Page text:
Hakim Warrick, Billy Edelin, Etan Thomas discuss current Syracuse team

Hakim Warrick, Billy Edelin, Etan Thomas discuss current Syracuse team

On April 7, 2003, the Syracuse Orange men's basketball team won the NCAA championship, defeating the Kansas Jayhawks 81-78 at the Superdome in New Orleans. 

While Carmelo Anthony received the majority of the praise following that title, two key factors on that championship team were Hakim Warrick and Billy Edelin.'s Etan Thomas caught up with them to discuss the current Syracuse team, how they compare to their championship squad, playing for Jim Boeheim and more: 

Hakim Warrick 

Etan Thomas: One of the most glaring differences between your championship team and a lot of the Syracuse teams post-2003 is the way Coach Boeheim utilized your bench. You all really went eight-or-nine deep. 

Hakim Warrick: Coach did a really good job of using our bench. Guys like Billy Edelin, Josh Pace, Jeremy McNeil, we just had a really nice rotation and everyone knew their roles. And all of the guys I mentioned were good enough to be starters, we just had a deep team. We trusted each other and everyone was ready when their number was called. If 'Melo was struggling or I was struggling or G-Mac (Gerry McNamara) was struggling, guys would come in and do what we weren’t doing well. Or we would simply utilize their attributes that differed from the starters. And again, Coach did a great job of strategizing and using us as a complete team.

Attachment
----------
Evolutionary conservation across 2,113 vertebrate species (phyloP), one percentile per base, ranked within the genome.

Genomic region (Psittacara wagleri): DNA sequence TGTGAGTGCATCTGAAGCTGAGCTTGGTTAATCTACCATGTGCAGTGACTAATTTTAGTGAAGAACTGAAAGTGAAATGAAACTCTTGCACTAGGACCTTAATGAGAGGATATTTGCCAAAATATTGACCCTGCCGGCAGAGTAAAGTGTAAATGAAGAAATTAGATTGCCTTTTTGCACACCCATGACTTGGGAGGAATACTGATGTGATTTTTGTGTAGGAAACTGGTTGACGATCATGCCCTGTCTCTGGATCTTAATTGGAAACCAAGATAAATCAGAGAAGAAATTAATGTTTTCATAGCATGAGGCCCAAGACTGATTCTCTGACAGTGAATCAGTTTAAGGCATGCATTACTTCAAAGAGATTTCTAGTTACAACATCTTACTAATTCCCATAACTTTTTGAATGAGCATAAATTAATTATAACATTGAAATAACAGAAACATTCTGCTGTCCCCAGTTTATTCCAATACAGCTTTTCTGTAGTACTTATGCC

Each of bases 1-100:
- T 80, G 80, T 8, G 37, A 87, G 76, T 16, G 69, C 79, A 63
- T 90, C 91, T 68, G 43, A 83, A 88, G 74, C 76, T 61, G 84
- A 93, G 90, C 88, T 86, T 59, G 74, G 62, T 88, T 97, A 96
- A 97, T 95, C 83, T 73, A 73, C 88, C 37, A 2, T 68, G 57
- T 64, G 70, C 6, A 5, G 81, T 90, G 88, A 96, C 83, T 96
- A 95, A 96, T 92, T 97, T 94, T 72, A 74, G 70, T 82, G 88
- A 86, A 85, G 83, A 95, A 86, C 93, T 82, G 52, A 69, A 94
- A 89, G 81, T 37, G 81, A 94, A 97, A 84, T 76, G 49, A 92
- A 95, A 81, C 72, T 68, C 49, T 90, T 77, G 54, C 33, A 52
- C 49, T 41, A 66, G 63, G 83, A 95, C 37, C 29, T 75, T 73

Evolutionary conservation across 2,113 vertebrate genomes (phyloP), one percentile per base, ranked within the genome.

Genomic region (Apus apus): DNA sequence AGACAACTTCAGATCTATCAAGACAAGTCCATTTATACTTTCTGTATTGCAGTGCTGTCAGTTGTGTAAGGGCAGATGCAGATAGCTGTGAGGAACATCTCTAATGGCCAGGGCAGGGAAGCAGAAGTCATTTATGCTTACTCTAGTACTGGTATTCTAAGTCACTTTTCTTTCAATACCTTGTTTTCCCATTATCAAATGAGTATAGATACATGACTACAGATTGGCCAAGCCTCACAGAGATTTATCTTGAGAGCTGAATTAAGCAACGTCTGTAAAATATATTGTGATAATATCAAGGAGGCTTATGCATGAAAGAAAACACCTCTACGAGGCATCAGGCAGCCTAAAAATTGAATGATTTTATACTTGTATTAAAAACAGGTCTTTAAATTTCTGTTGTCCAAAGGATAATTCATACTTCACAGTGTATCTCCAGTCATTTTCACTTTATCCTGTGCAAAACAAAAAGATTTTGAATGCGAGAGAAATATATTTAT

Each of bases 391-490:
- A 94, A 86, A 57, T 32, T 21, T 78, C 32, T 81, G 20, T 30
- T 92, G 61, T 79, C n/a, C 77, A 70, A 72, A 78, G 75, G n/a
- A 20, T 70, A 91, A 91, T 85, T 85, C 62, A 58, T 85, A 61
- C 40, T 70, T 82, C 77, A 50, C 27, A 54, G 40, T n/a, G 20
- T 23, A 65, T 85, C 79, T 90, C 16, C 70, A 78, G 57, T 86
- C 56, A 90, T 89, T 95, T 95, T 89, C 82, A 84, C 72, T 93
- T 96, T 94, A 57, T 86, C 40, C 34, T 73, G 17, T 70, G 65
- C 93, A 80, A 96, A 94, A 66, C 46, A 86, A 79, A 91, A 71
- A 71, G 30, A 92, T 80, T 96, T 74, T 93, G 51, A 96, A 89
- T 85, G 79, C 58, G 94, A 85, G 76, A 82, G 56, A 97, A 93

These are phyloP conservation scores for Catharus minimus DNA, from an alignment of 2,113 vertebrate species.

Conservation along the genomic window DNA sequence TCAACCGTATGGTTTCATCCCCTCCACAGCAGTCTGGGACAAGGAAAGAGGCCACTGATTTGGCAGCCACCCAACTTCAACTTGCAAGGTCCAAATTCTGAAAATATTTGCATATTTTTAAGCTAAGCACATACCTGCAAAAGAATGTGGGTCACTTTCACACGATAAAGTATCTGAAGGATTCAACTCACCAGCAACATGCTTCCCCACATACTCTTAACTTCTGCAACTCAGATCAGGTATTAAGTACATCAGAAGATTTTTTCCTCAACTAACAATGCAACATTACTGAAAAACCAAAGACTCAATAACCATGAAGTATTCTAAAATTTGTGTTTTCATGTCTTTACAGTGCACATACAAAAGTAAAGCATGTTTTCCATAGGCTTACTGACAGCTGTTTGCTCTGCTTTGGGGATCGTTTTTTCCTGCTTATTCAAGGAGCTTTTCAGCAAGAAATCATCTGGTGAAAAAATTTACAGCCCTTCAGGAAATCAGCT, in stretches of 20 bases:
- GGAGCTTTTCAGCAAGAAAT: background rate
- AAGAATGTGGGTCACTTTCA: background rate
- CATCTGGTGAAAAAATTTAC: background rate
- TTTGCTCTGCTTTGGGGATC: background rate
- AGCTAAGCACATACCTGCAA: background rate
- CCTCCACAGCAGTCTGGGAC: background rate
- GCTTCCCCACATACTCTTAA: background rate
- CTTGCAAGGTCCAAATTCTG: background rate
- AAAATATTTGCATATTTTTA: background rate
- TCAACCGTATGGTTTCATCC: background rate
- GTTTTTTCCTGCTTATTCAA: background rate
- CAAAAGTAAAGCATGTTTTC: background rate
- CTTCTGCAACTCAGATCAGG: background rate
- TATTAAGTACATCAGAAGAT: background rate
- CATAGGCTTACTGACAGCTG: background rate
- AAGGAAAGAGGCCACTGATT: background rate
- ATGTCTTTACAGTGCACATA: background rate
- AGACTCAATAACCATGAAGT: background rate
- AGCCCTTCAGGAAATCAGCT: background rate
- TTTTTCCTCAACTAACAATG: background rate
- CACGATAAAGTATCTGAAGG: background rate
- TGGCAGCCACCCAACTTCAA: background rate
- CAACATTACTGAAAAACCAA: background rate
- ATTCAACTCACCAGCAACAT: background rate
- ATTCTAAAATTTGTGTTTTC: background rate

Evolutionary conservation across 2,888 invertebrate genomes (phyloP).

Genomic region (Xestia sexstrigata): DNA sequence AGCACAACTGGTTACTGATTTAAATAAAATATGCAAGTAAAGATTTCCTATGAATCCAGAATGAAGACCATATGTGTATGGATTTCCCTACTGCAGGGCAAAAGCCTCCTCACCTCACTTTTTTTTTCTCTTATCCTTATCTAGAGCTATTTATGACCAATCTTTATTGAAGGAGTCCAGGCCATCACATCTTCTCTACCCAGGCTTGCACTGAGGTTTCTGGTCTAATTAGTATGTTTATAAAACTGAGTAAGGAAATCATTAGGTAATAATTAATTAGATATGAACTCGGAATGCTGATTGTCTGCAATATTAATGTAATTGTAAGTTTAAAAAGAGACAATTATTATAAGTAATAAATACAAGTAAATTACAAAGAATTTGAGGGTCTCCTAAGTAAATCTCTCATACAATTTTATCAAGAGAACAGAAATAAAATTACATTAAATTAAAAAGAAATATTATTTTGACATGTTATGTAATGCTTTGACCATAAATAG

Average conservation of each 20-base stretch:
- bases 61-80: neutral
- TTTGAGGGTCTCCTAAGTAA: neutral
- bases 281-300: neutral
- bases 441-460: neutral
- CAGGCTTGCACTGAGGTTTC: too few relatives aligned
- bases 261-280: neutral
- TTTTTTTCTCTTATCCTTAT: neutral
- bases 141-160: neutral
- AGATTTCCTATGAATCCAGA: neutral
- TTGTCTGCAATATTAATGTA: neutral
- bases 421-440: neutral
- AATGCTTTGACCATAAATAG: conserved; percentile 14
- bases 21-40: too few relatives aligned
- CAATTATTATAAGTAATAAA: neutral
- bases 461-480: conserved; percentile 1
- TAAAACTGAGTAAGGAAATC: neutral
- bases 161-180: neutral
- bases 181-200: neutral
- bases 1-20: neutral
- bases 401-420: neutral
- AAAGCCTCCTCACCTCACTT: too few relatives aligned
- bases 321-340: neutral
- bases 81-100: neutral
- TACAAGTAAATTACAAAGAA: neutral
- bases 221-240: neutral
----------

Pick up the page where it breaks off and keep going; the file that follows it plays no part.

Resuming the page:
Etan: But it seems like you’re the only — or one of the only — groups he did that with, and you’re the only group that won the championship. So  after you all left, the philosophy switched to five iron men and people who would come in for a few spot minutes, but that’s really it. I’m watching the team now, and I’m seeing the starters get tired, start slowing down, shooting tired three-pointers, making tired mistakes, and guys on the bench who could help are sitting on the bench. So what was different about y’all that made him utilize the bench the way he did?